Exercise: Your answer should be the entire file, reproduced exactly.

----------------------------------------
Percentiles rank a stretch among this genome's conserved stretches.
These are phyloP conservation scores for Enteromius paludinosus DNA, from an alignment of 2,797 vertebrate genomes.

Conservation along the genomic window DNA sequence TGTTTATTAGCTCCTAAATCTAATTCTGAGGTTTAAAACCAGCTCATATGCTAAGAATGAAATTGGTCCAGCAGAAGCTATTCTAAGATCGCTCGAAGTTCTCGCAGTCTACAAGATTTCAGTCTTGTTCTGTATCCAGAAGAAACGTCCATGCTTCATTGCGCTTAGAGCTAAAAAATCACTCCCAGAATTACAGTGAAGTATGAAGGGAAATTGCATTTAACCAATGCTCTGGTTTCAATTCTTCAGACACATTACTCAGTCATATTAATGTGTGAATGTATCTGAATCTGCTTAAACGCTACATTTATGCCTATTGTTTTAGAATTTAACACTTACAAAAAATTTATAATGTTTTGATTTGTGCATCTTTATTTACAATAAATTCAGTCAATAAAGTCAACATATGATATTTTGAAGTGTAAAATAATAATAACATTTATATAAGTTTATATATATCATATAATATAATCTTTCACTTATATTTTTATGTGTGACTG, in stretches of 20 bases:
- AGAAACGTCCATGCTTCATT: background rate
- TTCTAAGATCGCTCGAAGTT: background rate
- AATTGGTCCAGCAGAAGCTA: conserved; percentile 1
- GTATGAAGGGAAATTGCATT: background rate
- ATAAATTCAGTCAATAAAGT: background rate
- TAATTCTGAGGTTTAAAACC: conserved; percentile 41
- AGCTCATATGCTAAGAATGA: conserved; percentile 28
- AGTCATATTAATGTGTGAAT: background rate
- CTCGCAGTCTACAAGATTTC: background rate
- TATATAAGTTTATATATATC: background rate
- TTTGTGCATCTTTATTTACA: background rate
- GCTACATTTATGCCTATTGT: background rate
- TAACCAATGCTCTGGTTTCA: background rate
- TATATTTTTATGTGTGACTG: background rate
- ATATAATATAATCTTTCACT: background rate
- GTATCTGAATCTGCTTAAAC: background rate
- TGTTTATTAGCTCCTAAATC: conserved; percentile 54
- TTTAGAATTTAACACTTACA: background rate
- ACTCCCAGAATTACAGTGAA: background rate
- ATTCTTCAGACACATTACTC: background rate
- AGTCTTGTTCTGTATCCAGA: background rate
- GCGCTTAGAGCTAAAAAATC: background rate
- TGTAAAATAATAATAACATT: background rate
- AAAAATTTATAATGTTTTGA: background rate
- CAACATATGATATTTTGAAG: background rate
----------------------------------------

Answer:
Percentiles rank a stretch among this genome's conserved stretches.
These are phyloP conservation scores for Enteromius paludinosus DNA, from an alignment of 2,797 vertebrate genomes.

Conservation along the genomic window DNA sequence TGTTTATTAGCTCCTAAATCTAATTCTGAGGTTTAAAACCAGCTCATATGCTAAGAATGAAATTGGTCCAGCAGAAGCTATTCTAAGATCGCTCGAAGTTCTCGCAGTCTACAAGATTTCAGTCTTGTTCTGTATCCAGAAGAAACGTCCATGCTTCATTGCGCTTAGAGCTAAAAAATCACTCCCAGAATTACAGTGAAGTATGAAGGGAAATTGCATTTAACCAATGCTCTGGTTTCAATTCTTCAGACACATTACTCAGTCATATTAATGTGTGAATGTATCTGAATCTGCTTAAACGCTACATTTATGCCTATTGTTTTAGAATTTAACACTTACAAAAAATTTATAATGTTTTGATTTGTGCATCTTTATTTACAATAAATTCAGTCAATAAAGTCAACATATGATATTTTGAAGTGTAAAATAATAATAACATTTATATAAGTTTATATATATCATATAATATAATCTTTCACTTATATTTTTATGTGTGACTG, in stretches of 20 bases:
- AGAAACGTCCATGCTTCATT: background rate
- TTCTAAGATCGCTCGAAGTT: background rate
- AATTGGTCCAGCAGAAGCTA: conserved; percentile 1
- GTATGAAGGGAAATTGCATT: background rate
- ATAAATTCAGTCAATAAAGT: background rate
- TAATTCTGAGGTTTAAAACC: conserved; percentile 41
- AGCTCATATGCTAAGAATGA: conserved; percentile 28
- AGTCATATTAATGTGTGAAT: background rate
- CTCGCAGTCTACAAGATTTC: background rate
- TATATAAGTTTATATATATC: background rate
- TTTGTGCATCTTTATTTACA: background rate
- GCTACATTTATGCCTATTGT: background rate
- TAACCAATGCTCTGGTTTCA: background rate
- TATATTTTTATGTGTGACTG: background rate
- ATATAATATAATCTTTCACT: background rate
- GTATCTGAATCTGCTTAAAC: background rate
- TGTTTATTAGCTCCTAAATC: conserved; percentile 54
- TTTAGAATTTAACACTTACA: background rate
- ACTCCCAGAATTACAGTGAA: background rate
- ATTCTTCAGACACATTACTC: background rate
- AGTCTTGTTCTGTATCCAGA: background rate
- GCGCTTAGAGCTAAAAAATC: background rate
- TGTAAAATAATAATAACATT: background rate
- AAAAATTTATAATGTTTTGA: background rate
- CAACATATGATATTTTGAAG: background rate